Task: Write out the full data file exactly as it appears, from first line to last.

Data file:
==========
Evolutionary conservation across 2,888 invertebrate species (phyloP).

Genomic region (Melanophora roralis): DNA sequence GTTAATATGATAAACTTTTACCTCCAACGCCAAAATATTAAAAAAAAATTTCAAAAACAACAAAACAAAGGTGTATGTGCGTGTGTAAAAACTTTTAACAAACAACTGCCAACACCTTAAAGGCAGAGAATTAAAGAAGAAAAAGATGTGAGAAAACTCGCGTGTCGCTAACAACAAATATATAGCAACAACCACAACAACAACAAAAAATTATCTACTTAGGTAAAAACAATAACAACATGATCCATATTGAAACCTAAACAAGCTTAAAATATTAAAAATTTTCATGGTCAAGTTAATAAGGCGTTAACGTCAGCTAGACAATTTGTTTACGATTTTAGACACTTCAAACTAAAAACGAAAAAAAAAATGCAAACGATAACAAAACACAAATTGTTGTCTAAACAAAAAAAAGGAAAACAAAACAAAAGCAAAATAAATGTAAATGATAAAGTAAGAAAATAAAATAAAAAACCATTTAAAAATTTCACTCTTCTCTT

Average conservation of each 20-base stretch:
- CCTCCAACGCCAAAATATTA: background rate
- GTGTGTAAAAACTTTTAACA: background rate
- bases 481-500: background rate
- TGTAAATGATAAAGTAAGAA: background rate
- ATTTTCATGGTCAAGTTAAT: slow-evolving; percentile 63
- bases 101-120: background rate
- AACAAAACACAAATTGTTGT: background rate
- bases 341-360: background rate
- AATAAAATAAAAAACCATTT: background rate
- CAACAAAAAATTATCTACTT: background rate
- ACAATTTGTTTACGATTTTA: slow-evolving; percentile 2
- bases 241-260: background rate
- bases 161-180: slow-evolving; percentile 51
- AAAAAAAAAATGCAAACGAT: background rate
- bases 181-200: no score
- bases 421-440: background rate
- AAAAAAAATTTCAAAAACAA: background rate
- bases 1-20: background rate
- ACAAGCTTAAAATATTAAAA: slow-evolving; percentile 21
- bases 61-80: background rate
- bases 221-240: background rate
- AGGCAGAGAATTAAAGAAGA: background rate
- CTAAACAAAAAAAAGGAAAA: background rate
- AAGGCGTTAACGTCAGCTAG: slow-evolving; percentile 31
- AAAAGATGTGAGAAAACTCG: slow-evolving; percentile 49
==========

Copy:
Evolutionary conservation across 2,888 invertebrate species (phyloP).

Genomic region (Melanophora roralis): DNA sequence GTTAATATGATAAACTTTTACCTCCAACGCCAAAATATTAAAAAAAAATTTCAAAAACAACAAAACAAAGGTGTATGTGCGTGTGTAAAAACTTTTAACAAACAACTGCCAACACCTTAAAGGCAGAGAATTAAAGAAGAAAAAGATGTGAGAAAACTCGCGTGTCGCTAACAACAAATATATAGCAACAACCACAACAACAACAAAAAATTATCTACTTAGGTAAAAACAATAACAACATGATCCATATTGAAACCTAAACAAGCTTAAAATATTAAAAATTTTCATGGTCAAGTTAATAAGGCGTTAACGTCAGCTAGACAATTTGTTTACGATTTTAGACACTTCAAACTAAAAACGAAAAAAAAAATGCAAACGATAACAAAACACAAATTGTTGTCTAAACAAAAAAAAGGAAAACAAAACAAAAGCAAAATAAATGTAAATGATAAAGTAAGAAAATAAAATAAAAAACCATTTAAAAATTTCACTCTTCTCTT

Average conservation of each 20-base stretch:
- CCTCCAACGCCAAAATATTA: background rate
- GTGTGTAAAAACTTTTAACA: background rate
- bases 481-500: background rate
- TGTAAATGATAAAGTAAGAA: background rate
- ATTTTCATGGTCAAGTTAAT: slow-evolving; percentile 63
- bases 101-120: background rate
- AACAAAACACAAATTGTTGT: background rate
- bases 341-360: background rate
- AATAAAATAAAAAACCATTT: background rate
- CAACAAAAAATTATCTACTT: background rate
- ACAATTTGTTTACGATTTTA: slow-evolving; percentile 2
- bases 241-260: background rate
- bases 161-180: slow-evolving; percentile 51
- AAAAAAAAAATGCAAACGAT: background rate
- bases 181-200: no score
- bases 421-440: background rate
- AAAAAAAATTTCAAAAACAA: background rate
- bases 1-20: background rate
- ACAAGCTTAAAATATTAAAA: slow-evolving; percentile 21
- bases 61-80: background rate
- bases 221-240: background rate
- AGGCAGAGAATTAAAGAAGA: background rate
- CTAAACAAAAAAAAGGAAAA: background rate
- AAGGCGTTAACGTCAGCTAG: slow-evolving; percentile 31
- AAAAGATGTGAGAAAACTCG: slow-evolving; percentile 49